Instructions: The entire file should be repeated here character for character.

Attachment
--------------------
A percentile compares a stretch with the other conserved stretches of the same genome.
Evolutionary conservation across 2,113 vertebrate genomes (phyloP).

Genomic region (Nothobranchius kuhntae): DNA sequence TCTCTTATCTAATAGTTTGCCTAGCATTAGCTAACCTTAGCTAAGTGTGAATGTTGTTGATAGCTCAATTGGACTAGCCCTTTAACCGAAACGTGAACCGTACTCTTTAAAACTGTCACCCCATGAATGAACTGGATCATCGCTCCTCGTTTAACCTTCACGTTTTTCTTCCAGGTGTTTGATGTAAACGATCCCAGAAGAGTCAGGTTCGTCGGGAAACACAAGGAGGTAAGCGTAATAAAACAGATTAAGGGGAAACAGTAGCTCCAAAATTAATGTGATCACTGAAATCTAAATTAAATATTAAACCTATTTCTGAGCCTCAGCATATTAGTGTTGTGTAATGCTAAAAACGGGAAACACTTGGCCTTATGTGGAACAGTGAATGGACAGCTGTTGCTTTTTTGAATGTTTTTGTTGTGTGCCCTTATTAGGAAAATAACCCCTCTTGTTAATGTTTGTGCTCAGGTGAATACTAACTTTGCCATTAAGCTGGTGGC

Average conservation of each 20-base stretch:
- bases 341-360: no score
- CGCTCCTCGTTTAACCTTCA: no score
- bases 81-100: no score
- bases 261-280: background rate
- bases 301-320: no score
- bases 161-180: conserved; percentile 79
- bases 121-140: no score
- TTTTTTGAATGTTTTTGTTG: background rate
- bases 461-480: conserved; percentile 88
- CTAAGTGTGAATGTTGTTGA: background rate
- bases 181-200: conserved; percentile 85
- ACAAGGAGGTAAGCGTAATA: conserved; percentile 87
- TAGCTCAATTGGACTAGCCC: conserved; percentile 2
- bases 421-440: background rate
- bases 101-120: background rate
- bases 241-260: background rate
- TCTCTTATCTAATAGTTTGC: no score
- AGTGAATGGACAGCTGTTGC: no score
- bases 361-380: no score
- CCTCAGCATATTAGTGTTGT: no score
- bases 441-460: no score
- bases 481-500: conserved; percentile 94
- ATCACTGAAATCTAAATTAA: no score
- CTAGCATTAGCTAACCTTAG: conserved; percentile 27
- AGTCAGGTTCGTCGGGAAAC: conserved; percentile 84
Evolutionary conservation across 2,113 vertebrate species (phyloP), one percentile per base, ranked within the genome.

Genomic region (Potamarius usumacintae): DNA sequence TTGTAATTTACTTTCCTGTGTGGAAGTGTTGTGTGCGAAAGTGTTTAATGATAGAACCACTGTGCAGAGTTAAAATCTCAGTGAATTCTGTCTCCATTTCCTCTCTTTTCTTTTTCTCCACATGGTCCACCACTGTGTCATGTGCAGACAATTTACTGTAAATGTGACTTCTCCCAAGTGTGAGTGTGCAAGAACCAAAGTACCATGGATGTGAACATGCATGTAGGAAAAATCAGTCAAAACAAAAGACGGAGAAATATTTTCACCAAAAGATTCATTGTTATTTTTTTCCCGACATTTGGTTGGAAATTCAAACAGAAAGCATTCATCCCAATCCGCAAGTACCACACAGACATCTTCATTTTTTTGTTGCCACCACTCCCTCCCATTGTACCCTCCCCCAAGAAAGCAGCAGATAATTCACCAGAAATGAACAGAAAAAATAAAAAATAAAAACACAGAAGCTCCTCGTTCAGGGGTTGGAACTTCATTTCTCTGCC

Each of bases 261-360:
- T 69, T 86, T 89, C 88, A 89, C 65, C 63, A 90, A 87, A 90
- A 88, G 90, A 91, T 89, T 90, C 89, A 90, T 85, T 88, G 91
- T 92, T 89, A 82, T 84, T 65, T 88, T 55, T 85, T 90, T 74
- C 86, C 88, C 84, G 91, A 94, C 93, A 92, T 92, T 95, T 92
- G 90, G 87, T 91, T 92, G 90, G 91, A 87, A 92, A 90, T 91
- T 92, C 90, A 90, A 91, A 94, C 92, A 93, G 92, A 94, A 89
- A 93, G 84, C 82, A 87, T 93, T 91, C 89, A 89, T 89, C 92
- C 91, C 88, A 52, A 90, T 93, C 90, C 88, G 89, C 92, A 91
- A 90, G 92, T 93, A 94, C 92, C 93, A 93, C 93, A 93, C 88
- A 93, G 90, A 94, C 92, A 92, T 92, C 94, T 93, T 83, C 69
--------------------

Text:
A percentile compares a stretch with the other conserved stretches of the same genome.
Evolutionary conservation across 2,113 vertebrate genomes (phyloP).

Genomic region (Nothobranchius kuhntae): DNA sequence TCTCTTATCTAATAGTTTGCCTAGCATTAGCTAACCTTAGCTAAGTGTGAATGTTGTTGATAGCTCAATTGGACTAGCCCTTTAACCGAAACGTGAACCGTACTCTTTAAAACTGTCACCCCATGAATGAACTGGATCATCGCTCCTCGTTTAACCTTCACGTTTTTCTTCCAGGTGTTTGATGTAAACGATCCCAGAAGAGTCAGGTTCGTCGGGAAACACAAGGAGGTAAGCGTAATAAAACAGATTAAGGGGAAACAGTAGCTCCAAAATTAATGTGATCACTGAAATCTAAATTAAATATTAAACCTATTTCTGAGCCTCAGCATATTAGTGTTGTGTAATGCTAAAAACGGGAAACACTTGGCCTTATGTGGAACAGTGAATGGACAGCTGTTGCTTTTTTGAATGTTTTTGTTGTGTGCCCTTATTAGGAAAATAACCCCTCTTGTTAATGTTTGTGCTCAGGTGAATACTAACTTTGCCATTAAGCTGGTGGC

Average conservation of each 20-base stretch:
- bases 341-360: no score
- CGCTCCTCGTTTAACCTTCA: no score
- bases 81-100: no score
- bases 261-280: background rate
- bases 301-320: no score
- bases 161-180: conserved; percentile 79
- bases 121-140: no score
- TTTTTTGAATGTTTTTGTTG: background rate
- bases 461-480: conserved; percentile 88
- CTAAGTGTGAATGTTGTTGA: background rate
- bases 181-200: conserved; percentile 85
- ACAAGGAGGTAAGCGTAATA: conserved; percentile 87
- TAGCTCAATTGGACTAGCCC: conserved; percentile 2
- bases 421-440: background rate
- bases 101-120: background rate
- bases 241-260: background rate
- TCTCTTATCTAATAGTTTGC: no score
- AGTGAATGGACAGCTGTTGC: no score
- bases 361-380: no score
- CCTCAGCATATTAGTGTTGT: no score
- bases 441-460: no score
- bases 481-500: conserved; percentile 94
- ATCACTGAAATCTAAATTAA: no score
- CTAGCATTAGCTAACCTTAG: conserved; percentile 27
- AGTCAGGTTCGTCGGGAAAC: conserved; percentile 84
Evolutionary conservation across 2,113 vertebrate species (phyloP), one percentile per base, ranked within the genome.

Genomic region (Potamarius usumacintae): DNA sequence TTGTAATTTACTTTCCTGTGTGGAAGTGTTGTGTGCGAAAGTGTTTAATGATAGAACCACTGTGCAGAGTTAAAATCTCAGTGAATTCTGTCTCCATTTCCTCTCTTTTCTTTTTCTCCACATGGTCCACCACTGTGTCATGTGCAGACAATTTACTGTAAATGTGACTTCTCCCAAGTGTGAGTGTGCAAGAACCAAAGTACCATGGATGTGAACATGCATGTAGGAAAAATCAGTCAAAACAAAAGACGGAGAAATATTTTCACCAAAAGATTCATTGTTATTTTTTTCCCGACATTTGGTTGGAAATTCAAACAGAAAGCATTCATCCCAATCCGCAAGTACCACACAGACATCTTCATTTTTTTGTTGCCACCACTCCCTCCCATTGTACCCTCCCCCAAGAAAGCAGCAGATAATTCACCAGAAATGAACAGAAAAAATAAAAAATAAAAACACAGAAGCTCCTCGTTCAGGGGTTGGAACTTCATTTCTCTGCC

Each of bases 261-360:
- T 69, T 86, T 89, C 88, A 89, C 65, C 63, A 90, A 87, A 90
- A 88, G 90, A 91, T 89, T 90, C 89, A 90, T 85, T 88, G 91
- T 92, T 89, A 82, T 84, T 65, T 88, T 55, T 85, T 90, T 74
- C 86, C 88, C 84, G 91, A 94, C 93, A 92, T 92, T 95, T 92
- G 90, G 87, T 91, T 92, G 90, G 91, A 87, A 92, A 90, T 91
- T 92, C 90, A 90, A 91, A 94, C 92, A 93, G 92, A 94, A 89
- A 93, G 84, C 82, A 87, T 93, T 91, C 89, A 89, T 89, C 92
- C 91, C 88, A 52, A 90, T 93, C 90, C 88, G 89, C 92, A 91
- A 90, G 92, T 93, A 94, C 92, C 93, A 93, C 93, A 93, C 88
- A 93, G 90, A 94, C 92, A 92, T 92, C 94, T 93, T 83, C 69